Social Justice in Bolivia

The alarm sounds, this is no ordinary day. Jose knows this, and he wants to be ready as soon as possible.  He carefully selects his clothes, feeling for the textures and shapes that will help him identify the garments.

Pedro Pacheco working in Bolivia

It’s not just any day; he knows that after eight months of study, preparation and hard work. He remembers how ridiculous it sounded when he heard first that a blind person could start a business alone. Maybe elsewhere, he thought, but it could never happen in Cochabamba, Bolivia. He thought about the streets that he couldn't walk down, and the opportunities that had been denied to him, and how he had resigned himself to a life working as a street vendor. When someone had told him he could be an entrepreneur, he thought it was ridiculous- nobody would accept a businessman with a visual impairment.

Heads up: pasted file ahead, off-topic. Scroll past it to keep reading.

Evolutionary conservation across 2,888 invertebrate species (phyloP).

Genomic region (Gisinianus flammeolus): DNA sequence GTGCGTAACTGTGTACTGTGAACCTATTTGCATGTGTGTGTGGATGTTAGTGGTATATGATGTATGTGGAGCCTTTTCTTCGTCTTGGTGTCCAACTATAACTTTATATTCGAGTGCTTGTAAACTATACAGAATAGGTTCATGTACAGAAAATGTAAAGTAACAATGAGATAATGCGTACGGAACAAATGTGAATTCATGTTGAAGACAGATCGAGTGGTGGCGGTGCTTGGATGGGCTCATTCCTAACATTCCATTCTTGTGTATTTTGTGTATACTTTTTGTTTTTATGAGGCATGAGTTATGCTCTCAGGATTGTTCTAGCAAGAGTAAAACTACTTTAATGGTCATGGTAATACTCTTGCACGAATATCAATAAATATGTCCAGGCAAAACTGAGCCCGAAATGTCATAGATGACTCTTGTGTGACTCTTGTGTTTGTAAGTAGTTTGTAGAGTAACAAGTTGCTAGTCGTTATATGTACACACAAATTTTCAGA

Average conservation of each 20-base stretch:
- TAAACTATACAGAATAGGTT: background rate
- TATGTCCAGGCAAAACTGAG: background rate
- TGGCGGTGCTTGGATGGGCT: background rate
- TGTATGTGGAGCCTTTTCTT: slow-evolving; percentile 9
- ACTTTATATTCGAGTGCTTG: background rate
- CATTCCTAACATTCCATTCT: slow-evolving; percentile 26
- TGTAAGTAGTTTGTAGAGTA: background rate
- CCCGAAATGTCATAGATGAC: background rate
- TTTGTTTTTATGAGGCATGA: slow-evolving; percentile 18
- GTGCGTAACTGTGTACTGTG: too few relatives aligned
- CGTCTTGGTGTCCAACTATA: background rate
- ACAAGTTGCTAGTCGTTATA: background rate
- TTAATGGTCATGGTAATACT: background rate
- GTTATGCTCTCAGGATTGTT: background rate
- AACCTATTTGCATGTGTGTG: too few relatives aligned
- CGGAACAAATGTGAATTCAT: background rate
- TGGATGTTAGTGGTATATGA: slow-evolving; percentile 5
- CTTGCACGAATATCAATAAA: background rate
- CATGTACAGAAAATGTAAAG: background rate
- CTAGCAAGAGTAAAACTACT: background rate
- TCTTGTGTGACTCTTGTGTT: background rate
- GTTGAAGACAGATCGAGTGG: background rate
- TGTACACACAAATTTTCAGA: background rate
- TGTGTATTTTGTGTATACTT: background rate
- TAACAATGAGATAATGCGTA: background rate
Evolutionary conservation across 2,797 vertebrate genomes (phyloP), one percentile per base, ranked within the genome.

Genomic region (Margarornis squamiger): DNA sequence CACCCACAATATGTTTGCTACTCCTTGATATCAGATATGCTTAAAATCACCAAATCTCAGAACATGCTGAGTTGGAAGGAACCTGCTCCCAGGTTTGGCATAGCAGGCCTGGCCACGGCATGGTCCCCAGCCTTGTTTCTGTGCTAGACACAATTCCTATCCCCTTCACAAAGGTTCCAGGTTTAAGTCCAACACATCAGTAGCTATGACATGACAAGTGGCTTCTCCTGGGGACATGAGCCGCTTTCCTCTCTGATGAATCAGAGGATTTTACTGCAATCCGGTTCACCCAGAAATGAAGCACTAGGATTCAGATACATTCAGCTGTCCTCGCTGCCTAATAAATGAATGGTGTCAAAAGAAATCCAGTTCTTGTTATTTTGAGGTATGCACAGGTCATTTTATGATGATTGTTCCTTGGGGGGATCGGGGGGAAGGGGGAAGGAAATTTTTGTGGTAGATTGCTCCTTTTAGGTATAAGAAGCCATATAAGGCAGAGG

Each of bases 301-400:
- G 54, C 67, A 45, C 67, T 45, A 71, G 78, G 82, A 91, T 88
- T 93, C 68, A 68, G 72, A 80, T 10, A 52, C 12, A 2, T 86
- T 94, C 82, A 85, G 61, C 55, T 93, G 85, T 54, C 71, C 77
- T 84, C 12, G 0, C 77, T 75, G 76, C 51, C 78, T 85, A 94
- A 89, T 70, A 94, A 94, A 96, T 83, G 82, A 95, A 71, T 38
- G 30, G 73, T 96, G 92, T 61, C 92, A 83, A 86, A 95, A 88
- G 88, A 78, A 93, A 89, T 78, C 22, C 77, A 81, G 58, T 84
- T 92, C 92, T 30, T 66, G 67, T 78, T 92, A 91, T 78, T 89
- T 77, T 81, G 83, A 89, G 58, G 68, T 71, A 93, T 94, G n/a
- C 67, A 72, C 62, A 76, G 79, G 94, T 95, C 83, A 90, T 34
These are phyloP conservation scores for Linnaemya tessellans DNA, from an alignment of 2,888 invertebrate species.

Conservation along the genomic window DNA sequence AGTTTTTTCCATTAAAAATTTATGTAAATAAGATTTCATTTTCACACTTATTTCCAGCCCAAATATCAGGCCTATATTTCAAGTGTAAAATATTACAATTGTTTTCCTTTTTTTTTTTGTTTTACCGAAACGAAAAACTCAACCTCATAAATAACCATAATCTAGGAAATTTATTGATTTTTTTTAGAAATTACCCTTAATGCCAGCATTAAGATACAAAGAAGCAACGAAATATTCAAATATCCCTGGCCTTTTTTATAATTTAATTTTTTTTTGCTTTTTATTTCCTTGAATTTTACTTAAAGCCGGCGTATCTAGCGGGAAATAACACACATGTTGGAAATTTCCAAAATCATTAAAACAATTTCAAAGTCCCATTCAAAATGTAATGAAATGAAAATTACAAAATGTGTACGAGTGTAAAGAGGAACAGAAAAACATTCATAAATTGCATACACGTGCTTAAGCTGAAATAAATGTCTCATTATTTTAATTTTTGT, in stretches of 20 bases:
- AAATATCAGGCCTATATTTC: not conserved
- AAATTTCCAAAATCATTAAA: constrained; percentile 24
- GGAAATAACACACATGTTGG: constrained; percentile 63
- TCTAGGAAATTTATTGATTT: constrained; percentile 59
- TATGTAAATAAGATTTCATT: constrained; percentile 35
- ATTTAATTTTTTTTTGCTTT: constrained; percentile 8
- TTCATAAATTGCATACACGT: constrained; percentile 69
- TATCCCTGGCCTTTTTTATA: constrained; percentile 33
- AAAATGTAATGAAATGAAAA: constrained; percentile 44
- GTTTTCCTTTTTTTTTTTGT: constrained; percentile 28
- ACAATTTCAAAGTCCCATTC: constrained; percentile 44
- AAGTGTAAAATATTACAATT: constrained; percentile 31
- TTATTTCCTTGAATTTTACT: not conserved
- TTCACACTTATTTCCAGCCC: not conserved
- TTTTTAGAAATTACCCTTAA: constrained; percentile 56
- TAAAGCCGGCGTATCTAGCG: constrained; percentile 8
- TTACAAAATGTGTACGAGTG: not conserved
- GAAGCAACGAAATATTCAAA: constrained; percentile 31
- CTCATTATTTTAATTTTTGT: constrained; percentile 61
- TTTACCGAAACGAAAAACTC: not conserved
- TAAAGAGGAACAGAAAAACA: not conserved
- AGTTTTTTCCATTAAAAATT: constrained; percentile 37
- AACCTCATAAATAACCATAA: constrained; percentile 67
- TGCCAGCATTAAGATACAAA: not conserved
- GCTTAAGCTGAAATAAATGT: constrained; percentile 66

Nonetheless, he embarked on eight months of training, and began to break the shackles that had restrained him, like the idea that his impairment meant he couldn't achieve like other people. Gradually, he began to see that the barriers he faced were a social injustice that could be fought against, rather than something he had to live with.

It is not just a typical day. He knows that he carries the hopes of his teachers and mentors on his shoulders. With the support of International Service, today he opens his bakery. Today, he aspires, works and achieves just like anybody else.

This is what social justice means in Bolivia. 

© Nadia Erlam

Volunteer with us on the ICS scheme